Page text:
The sprawling restaurant named Bevina is a structure completely made of wood and I was fascinated by the “natural” windows with open spaces all around for one to savour nature’s bounty, the passing clouds over the distant mountains and a closer look of some of the birds (among the 40 varieties that kurumba valley boasts of) perched on trees surrounding Bevina. As we were feeling quite ravenous we headed to the buffet area and noticed the large spread comprising the day’s soup , crisp okra, fried rice and a variety of side dishes like mutter paneer, mixed vegetable, Manchurian, bitter gourd curry besides dhal, rice, sambar, rasam and of course salad and papad. We took a table at the far end and even as we finished with the starters, the waiter brought hot phulkas and asked if we wished to have some more of them. During our five day stay at the resort the hospitality of the staff matched the quality of food and its variety (no dish was repeated either at breakfast, lunch or dinner) I thought. What impressed me most was the liberal use of fresh vegetables in all the dishes served unlike in restaurants /hotels in Chennai.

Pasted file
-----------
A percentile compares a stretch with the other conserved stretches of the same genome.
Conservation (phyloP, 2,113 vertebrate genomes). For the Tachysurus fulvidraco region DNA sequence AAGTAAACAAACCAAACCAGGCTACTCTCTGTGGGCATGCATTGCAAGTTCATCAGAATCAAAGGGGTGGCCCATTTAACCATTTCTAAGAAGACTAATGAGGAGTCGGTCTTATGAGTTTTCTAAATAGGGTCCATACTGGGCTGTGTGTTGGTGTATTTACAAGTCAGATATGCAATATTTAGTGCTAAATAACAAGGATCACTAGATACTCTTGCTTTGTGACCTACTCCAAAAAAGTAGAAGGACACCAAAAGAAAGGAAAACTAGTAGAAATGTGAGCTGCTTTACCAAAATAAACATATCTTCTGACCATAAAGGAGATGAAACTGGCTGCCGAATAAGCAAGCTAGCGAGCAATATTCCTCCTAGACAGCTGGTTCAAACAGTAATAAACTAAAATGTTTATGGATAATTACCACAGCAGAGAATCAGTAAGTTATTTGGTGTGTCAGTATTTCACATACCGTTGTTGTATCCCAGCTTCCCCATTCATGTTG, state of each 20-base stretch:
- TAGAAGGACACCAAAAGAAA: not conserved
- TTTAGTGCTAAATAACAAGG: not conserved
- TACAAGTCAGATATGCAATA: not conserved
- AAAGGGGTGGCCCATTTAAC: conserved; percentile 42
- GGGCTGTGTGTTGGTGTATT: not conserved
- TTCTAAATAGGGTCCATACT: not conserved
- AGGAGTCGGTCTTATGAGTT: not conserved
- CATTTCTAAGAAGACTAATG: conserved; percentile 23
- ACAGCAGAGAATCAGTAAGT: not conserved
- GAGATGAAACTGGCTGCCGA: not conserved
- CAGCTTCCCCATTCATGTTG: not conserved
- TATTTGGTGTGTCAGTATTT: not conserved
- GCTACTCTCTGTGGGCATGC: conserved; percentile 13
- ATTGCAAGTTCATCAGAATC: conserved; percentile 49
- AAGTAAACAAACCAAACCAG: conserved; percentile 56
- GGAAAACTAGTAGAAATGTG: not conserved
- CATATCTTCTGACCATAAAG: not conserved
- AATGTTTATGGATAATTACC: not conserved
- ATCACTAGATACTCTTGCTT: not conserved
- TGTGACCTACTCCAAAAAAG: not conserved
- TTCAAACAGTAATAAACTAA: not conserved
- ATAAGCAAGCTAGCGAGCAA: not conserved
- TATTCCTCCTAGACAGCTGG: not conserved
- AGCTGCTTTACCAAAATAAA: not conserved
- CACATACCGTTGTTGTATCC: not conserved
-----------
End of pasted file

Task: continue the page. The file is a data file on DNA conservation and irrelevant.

After I climbed back to the Reception, not a pleasant experience I tell you after a hearty meal, I slumped into the sofa and I picked up a book at random from one of the book shelves (the Reception has a miniature library which was a welcome sight) and found it so engrossing that I decided to finish reading it as soon as I could. The title was “The Chain of Evidence” by Michael Detroit.
(to be concluded…)
N. Meera Raghavendra Rao